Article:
Circle of Concern


A thoughtful essay by Atul Gawande recently appeared in the New Yorker online, titled "Something Wicked This Way Comes". It talks about complex so-called "wicked problems" associated with health care, and about the challenge of empathy for others in society, especially those in desperate need. A key paragraph:

The major social advances of the past three centuries have required widening our sphere of moral inclusion. During the nineteenth century, for instance, most American leaders believed in a right to vote—but not in extending it to women and black people. Likewise, most American leaders, regardless of their politics, believe people's health-care needs should be met; they've sought to insure that soldiers, the elderly, the disabled, and children, not to mention themselves, have access to good care. But many draw their circle of concern narrowly; they continue to resist the idea that people without adequate insurance are anything like these deserving others.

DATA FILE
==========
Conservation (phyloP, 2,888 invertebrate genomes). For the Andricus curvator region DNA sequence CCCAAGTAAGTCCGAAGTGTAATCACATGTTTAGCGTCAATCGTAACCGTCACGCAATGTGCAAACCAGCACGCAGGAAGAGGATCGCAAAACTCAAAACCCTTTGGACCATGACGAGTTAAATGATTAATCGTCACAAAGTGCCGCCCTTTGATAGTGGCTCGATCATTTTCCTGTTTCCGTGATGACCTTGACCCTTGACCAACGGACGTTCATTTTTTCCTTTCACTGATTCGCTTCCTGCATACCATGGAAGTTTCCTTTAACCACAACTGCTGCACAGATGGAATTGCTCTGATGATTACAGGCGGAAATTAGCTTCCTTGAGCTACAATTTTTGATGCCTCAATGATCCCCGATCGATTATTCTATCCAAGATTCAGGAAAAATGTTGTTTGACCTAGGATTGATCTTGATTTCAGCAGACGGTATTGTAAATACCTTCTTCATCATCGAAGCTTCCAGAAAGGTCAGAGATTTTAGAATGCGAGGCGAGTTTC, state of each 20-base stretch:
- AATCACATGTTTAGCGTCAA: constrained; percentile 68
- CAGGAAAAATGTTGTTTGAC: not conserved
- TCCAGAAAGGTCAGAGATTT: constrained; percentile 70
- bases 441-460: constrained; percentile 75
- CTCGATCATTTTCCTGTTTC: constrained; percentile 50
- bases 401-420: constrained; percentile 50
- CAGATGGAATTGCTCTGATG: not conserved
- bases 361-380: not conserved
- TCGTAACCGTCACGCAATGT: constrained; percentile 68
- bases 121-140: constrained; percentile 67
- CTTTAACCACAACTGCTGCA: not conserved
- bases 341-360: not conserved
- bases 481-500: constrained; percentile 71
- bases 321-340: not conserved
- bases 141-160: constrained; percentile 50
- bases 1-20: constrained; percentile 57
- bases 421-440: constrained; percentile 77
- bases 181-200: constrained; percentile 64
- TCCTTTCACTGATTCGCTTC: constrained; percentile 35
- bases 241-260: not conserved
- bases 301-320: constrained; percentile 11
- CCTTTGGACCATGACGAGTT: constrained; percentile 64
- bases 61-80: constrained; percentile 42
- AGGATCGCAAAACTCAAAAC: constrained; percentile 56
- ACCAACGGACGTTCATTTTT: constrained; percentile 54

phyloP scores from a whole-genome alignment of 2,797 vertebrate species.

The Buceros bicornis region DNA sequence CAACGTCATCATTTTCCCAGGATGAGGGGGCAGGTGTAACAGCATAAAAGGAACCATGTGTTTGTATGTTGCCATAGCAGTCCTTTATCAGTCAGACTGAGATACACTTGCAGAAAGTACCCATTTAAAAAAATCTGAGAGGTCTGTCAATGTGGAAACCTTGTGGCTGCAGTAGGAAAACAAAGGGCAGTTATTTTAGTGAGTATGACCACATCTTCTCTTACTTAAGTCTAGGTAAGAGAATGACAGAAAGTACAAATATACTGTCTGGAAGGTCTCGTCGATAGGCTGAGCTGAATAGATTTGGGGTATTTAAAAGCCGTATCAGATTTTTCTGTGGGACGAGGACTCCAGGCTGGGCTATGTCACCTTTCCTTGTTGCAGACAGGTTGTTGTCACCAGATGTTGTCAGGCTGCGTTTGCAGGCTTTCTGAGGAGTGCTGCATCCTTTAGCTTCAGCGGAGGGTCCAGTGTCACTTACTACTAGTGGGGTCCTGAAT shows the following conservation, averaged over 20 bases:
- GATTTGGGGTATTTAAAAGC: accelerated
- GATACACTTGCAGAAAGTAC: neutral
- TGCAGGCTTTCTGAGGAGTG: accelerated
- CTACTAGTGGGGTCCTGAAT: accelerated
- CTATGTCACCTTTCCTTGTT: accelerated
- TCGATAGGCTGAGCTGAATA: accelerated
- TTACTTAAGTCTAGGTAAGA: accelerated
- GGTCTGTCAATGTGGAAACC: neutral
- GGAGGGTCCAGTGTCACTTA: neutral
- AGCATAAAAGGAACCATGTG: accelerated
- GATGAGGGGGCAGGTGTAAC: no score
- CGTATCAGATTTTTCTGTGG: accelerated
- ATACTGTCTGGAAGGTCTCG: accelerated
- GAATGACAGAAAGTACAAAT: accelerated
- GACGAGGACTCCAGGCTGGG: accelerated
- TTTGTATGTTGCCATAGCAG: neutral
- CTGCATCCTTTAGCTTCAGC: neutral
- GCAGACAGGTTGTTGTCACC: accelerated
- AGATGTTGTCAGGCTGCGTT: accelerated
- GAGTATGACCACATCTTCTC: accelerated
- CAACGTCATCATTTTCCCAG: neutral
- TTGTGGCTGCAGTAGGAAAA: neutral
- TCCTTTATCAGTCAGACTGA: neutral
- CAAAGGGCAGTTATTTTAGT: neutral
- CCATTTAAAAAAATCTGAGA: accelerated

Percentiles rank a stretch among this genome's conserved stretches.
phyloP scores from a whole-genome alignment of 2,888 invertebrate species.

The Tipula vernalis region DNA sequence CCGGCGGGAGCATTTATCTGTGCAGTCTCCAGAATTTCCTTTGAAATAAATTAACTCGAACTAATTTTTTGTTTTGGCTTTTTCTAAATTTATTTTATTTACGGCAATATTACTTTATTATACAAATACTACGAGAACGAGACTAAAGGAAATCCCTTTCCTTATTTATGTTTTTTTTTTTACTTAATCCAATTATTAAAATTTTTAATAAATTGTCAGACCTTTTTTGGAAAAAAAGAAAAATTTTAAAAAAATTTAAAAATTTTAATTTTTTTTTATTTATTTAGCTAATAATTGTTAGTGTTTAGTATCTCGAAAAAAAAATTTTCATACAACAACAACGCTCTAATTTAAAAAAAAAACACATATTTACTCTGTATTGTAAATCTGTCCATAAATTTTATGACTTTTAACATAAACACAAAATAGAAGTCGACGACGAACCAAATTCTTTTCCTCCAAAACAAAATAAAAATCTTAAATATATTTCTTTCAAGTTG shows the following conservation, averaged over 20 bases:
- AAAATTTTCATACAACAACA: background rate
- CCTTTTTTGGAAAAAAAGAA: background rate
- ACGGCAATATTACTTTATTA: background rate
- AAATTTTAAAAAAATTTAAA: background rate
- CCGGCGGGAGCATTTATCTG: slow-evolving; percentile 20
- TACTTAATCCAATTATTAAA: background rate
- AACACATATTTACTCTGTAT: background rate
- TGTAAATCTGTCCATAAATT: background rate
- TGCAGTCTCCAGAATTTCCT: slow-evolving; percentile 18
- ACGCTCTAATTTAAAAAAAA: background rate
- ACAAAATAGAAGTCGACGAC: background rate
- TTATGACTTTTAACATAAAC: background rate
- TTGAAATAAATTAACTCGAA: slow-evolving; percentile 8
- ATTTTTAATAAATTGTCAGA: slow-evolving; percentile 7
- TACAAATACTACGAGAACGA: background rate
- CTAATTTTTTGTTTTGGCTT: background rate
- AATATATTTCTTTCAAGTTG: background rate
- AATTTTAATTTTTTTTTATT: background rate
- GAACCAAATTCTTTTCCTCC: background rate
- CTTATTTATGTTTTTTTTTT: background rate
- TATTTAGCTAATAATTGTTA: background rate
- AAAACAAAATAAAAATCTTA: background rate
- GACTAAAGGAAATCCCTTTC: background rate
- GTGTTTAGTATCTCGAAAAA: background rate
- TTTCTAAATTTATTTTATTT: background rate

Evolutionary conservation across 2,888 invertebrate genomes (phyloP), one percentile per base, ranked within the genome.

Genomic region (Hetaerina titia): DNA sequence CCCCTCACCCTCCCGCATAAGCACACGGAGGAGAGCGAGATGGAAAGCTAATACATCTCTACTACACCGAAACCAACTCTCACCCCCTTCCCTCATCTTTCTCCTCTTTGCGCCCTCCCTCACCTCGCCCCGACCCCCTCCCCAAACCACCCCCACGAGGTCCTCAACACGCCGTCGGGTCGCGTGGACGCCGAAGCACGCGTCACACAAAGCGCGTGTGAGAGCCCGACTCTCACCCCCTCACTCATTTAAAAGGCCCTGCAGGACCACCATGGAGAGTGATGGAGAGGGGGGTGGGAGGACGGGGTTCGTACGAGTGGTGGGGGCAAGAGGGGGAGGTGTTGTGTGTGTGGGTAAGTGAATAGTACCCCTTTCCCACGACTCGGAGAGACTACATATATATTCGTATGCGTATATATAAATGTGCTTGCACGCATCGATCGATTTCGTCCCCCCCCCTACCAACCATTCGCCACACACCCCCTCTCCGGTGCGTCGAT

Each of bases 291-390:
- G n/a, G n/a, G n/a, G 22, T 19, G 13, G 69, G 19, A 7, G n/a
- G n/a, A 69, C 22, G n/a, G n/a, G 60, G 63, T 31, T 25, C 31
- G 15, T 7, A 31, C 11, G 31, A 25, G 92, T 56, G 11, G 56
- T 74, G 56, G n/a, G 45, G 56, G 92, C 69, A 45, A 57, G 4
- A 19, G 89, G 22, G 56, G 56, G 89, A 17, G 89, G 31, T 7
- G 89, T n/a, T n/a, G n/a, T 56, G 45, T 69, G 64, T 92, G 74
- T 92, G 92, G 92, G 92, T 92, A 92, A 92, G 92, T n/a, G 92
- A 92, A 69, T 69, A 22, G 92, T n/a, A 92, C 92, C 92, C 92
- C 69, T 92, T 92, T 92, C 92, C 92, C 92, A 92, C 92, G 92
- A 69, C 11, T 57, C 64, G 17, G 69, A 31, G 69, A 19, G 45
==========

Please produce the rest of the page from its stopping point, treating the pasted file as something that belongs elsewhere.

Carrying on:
... sentiments reminiscent of moral philosophers Albert Schweitzer and Rushworth Kidder and, a few centuries earlier, Adam Smith. It's all about about broadening individual perspectives, reducing the gap between self and other, until eventually it dissolves and, maybe, we all become just reflections in an endless maze of mirrors ...

^z - 2012-07-18